Third line systemic treatment for patients with RAS wild-type metastatic colorectal cancer (mCRC) includes anti-EGFR monoclonal antibodies such as cetuximab. Here, we examined cell-free DNA (cfDNA) to gain insight into mechanisms underlying primary and acquired resistance in patients with mCRC receiving cetuximab.
34 patients with RAS wild-type mCRC (KRAS and NRAS exon 2-4) received biweekly cetuximab monotherapy (500mg/m2). cfDNA was isolated from plasma obtained at baseline, after 2 weeks of treatment and at disease progression (PD). ± 20 ng DNA was used for targeted next generation sequencing using the Oncomine™ Colon cfDNA Assay (14 genes, 242 hotspots). Mutation analysis of tumor tissue was performed according standard of care, at least including KRAS and NRAS. Outcome was defined as clinical benefit (CB; PD > 8 weeks, n = 21) versus no CB (NCB; PD ≤ 8 weeks, n = 13).
Baseline cfDNA concentration correlated with the sum of diameters on CT (p = 0.043) and metabolically active tumor volume on [18F]FDG PET (p < 0.001). In 6/13 (46%) of patients with NCB, mutations in KRAS (n = 3) and BRAF (n = 3) were detected in baseline cfDNA. Two KRAS mutations were detected cfDNA, but not in tissue. All BRAF mutations in cfDNA were present in tissue, one BRAF mutation in tissue was not detected in cfDNA. In one patient (5%) with CB a polyclonal KRAS mutation was detected in cfDNA, which was not found in tumor tissue. In 9 patients with CB, cfDNA concentrations were measured and decreased from a median of 45 ng/mL plasma (range 13 – 784 ng/mL) at baseline to 19 ng/mL after 2 weeks of treatment (range 9 – 42 ng/mL) (p = 0.008). In patients with CB an enrichment of mutations in genes associated with resistance (KRAS, NRAS and BRAF) was found in 12/17 (70%) at PD compared to baseline. Moreover, in 8/17 (47%) of these patients EGFR mutations in codons coding for the epitope binding site of cetuximab emerged and in 9/17 patients (53%) multiple mutations in the same gene occurred suggesting the presence of multiple subclones.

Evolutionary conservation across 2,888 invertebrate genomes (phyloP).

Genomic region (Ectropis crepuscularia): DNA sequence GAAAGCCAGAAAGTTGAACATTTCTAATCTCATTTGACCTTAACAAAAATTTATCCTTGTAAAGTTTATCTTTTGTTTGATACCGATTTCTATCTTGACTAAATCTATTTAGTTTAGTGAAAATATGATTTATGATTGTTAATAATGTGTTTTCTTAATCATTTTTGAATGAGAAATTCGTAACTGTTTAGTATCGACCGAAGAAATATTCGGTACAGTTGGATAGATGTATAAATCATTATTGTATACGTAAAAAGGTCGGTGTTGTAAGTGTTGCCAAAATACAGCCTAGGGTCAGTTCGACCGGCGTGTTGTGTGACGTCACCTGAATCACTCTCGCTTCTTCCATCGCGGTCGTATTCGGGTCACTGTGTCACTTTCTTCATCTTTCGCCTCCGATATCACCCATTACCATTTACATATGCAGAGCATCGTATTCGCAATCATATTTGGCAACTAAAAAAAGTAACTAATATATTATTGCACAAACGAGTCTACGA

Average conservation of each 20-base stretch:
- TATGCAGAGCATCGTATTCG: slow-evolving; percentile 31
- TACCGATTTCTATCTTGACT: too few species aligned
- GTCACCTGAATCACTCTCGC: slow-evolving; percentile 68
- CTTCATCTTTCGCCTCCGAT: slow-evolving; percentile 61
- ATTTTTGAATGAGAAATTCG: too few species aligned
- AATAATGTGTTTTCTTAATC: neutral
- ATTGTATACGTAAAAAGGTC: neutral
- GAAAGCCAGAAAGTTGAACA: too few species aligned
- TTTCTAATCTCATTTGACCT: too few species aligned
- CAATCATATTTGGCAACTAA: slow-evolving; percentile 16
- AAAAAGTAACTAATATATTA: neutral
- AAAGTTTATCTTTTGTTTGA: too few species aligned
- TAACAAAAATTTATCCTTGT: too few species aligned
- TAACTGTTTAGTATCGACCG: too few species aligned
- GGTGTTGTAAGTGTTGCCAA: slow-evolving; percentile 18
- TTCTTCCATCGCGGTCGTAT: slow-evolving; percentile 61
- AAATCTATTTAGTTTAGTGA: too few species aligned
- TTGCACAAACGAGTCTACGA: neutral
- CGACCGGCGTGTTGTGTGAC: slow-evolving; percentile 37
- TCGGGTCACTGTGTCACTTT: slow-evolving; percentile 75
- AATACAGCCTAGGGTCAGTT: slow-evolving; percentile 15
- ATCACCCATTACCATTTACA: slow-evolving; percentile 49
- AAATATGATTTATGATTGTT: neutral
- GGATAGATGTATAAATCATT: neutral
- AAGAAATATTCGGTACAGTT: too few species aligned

A subset of mCRC patients with NCB could be identified based on baseline cfDNA mutations in genes associated with cetuximab resistance. By using cfDNA we can optimize patient selection for cetuximab therapy and elucidate mechanisms of resistance.
Clinical trial identification
Legal entity responsible for the study
Erasmus University Medical Center.
Dutch Cancer Society.
L. Angus: Advisory board: Merck B.V. All other authors have declared no conflicts of interest.